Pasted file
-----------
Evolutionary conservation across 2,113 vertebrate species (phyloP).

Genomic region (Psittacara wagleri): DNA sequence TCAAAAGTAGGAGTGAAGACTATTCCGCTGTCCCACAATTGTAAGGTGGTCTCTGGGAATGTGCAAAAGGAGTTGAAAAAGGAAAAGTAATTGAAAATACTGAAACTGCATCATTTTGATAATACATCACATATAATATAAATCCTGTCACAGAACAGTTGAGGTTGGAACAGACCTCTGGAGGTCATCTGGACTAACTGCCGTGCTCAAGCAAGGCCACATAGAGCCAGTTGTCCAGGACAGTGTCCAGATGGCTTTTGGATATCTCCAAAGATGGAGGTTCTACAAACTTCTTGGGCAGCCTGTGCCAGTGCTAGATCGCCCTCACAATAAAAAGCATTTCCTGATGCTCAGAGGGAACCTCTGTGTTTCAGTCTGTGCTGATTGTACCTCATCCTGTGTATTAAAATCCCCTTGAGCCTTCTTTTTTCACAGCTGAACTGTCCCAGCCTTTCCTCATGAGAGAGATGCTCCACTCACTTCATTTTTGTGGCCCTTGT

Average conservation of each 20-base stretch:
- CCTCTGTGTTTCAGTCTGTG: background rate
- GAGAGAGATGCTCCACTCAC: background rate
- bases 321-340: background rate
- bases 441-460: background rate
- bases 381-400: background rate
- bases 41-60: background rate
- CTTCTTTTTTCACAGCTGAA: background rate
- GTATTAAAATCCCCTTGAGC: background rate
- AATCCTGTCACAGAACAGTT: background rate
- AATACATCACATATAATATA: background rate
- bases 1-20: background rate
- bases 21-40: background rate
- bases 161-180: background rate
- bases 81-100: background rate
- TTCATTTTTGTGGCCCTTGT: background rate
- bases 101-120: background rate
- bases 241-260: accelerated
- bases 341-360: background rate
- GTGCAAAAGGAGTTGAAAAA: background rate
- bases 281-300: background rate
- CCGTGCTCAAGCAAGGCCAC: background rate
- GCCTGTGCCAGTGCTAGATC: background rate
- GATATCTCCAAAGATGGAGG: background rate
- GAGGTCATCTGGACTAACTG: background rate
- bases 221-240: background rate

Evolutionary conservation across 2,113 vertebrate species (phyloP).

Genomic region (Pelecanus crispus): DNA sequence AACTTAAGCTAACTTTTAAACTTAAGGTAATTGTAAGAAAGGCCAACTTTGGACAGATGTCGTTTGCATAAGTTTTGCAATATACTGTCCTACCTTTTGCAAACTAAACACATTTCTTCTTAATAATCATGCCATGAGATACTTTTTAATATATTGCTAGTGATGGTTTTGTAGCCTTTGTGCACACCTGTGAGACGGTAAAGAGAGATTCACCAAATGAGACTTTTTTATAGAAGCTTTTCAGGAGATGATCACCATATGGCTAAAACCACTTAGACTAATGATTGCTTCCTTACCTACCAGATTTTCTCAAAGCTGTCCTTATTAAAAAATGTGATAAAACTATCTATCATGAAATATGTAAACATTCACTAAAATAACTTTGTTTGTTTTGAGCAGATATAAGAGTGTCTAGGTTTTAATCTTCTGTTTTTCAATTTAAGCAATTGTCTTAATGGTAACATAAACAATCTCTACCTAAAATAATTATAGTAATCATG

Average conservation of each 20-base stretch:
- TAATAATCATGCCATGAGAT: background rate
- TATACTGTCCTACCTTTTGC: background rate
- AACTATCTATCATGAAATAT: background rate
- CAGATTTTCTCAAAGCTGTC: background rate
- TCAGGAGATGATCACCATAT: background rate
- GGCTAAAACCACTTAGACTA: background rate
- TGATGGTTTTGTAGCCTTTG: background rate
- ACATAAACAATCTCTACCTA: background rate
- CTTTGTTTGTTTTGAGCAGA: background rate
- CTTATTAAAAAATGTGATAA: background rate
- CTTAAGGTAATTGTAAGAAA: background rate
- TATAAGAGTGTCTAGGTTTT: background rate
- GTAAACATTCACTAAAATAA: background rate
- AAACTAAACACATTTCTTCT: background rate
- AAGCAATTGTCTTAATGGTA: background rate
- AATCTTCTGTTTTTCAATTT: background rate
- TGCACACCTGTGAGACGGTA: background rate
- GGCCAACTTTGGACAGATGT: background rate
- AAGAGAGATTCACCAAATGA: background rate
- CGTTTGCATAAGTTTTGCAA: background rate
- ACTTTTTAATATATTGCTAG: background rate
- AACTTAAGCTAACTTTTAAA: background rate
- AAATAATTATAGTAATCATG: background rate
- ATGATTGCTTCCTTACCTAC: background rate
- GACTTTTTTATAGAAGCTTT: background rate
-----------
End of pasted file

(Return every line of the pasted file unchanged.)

Evolutionary conservation across 2,113 vertebrate species (phyloP).

Genomic region (Psittacara wagleri): DNA sequence TCAAAAGTAGGAGTGAAGACTATTCCGCTGTCCCACAATTGTAAGGTGGTCTCTGGGAATGTGCAAAAGGAGTTGAAAAAGGAAAAGTAATTGAAAATACTGAAACTGCATCATTTTGATAATACATCACATATAATATAAATCCTGTCACAGAACAGTTGAGGTTGGAACAGACCTCTGGAGGTCATCTGGACTAACTGCCGTGCTCAAGCAAGGCCACATAGAGCCAGTTGTCCAGGACAGTGTCCAGATGGCTTTTGGATATCTCCAAAGATGGAGGTTCTACAAACTTCTTGGGCAGCCTGTGCCAGTGCTAGATCGCCCTCACAATAAAAAGCATTTCCTGATGCTCAGAGGGAACCTCTGTGTTTCAGTCTGTGCTGATTGTACCTCATCCTGTGTATTAAAATCCCCTTGAGCCTTCTTTTTTCACAGCTGAACTGTCCCAGCCTTTCCTCATGAGAGAGATGCTCCACTCACTTCATTTTTGTGGCCCTTGT

Average conservation of each 20-base stretch:
- CCTCTGTGTTTCAGTCTGTG: background rate
- GAGAGAGATGCTCCACTCAC: background rate
- bases 321-340: background rate
- bases 441-460: background rate
- bases 381-400: background rate
- bases 41-60: background rate
- CTTCTTTTTTCACAGCTGAA: background rate
- GTATTAAAATCCCCTTGAGC: background rate
- AATCCTGTCACAGAACAGTT: background rate
- AATACATCACATATAATATA: background rate
- bases 1-20: background rate
- bases 21-40: background rate
- bases 161-180: background rate
- bases 81-100: background rate
- TTCATTTTTGTGGCCCTTGT: background rate
- bases 101-120: background rate
- bases 241-260: accelerated
- bases 341-360: background rate
- GTGCAAAAGGAGTTGAAAAA: background rate
- bases 281-300: background rate
- CCGTGCTCAAGCAAGGCCAC: background rate
- GCCTGTGCCAGTGCTAGATC: background rate
- GATATCTCCAAAGATGGAGG: background rate
- GAGGTCATCTGGACTAACTG: background rate
- bases 221-240: background rate

Evolutionary conservation across 2,113 vertebrate species (phyloP).

Genomic region (Pelecanus crispus): DNA sequence AACTTAAGCTAACTTTTAAACTTAAGGTAATTGTAAGAAAGGCCAACTTTGGACAGATGTCGTTTGCATAAGTTTTGCAATATACTGTCCTACCTTTTGCAAACTAAACACATTTCTTCTTAATAATCATGCCATGAGATACTTTTTAATATATTGCTAGTGATGGTTTTGTAGCCTTTGTGCACACCTGTGAGACGGTAAAGAGAGATTCACCAAATGAGACTTTTTTATAGAAGCTTTTCAGGAGATGATCACCATATGGCTAAAACCACTTAGACTAATGATTGCTTCCTTACCTACCAGATTTTCTCAAAGCTGTCCTTATTAAAAAATGTGATAAAACTATCTATCATGAAATATGTAAACATTCACTAAAATAACTTTGTTTGTTTTGAGCAGATATAAGAGTGTCTAGGTTTTAATCTTCTGTTTTTCAATTTAAGCAATTGTCTTAATGGTAACATAAACAATCTCTACCTAAAATAATTATAGTAATCATG

Average conservation of each 20-base stretch:
- TAATAATCATGCCATGAGAT: background rate
- TATACTGTCCTACCTTTTGC: background rate
- AACTATCTATCATGAAATAT: background rate
- CAGATTTTCTCAAAGCTGTC: background rate
- TCAGGAGATGATCACCATAT: background rate
- GGCTAAAACCACTTAGACTA: background rate
- TGATGGTTTTGTAGCCTTTG: background rate
- ACATAAACAATCTCTACCTA: background rate
- CTTTGTTTGTTTTGAGCAGA: background rate
- CTTATTAAAAAATGTGATAA: background rate
- CTTAAGGTAATTGTAAGAAA: background rate
- TATAAGAGTGTCTAGGTTTT: background rate
- GTAAACATTCACTAAAATAA: background rate
- AAACTAAACACATTTCTTCT: background rate
- AAGCAATTGTCTTAATGGTA: background rate
- AATCTTCTGTTTTTCAATTT: background rate
- TGCACACCTGTGAGACGGTA: background rate
- GGCCAACTTTGGACAGATGT: background rate
- AAGAGAGATTCACCAAATGA: background rate
- CGTTTGCATAAGTTTTGCAA: background rate
- ACTTTTTAATATATTGCTAG: background rate
- AACTTAAGCTAACTTTTAAA: background rate
- AAATAATTATAGTAATCATG: background rate
- ATGATTGCTTCCTTACCTAC: background rate
- GACTTTTTTATAGAAGCTTT: background rate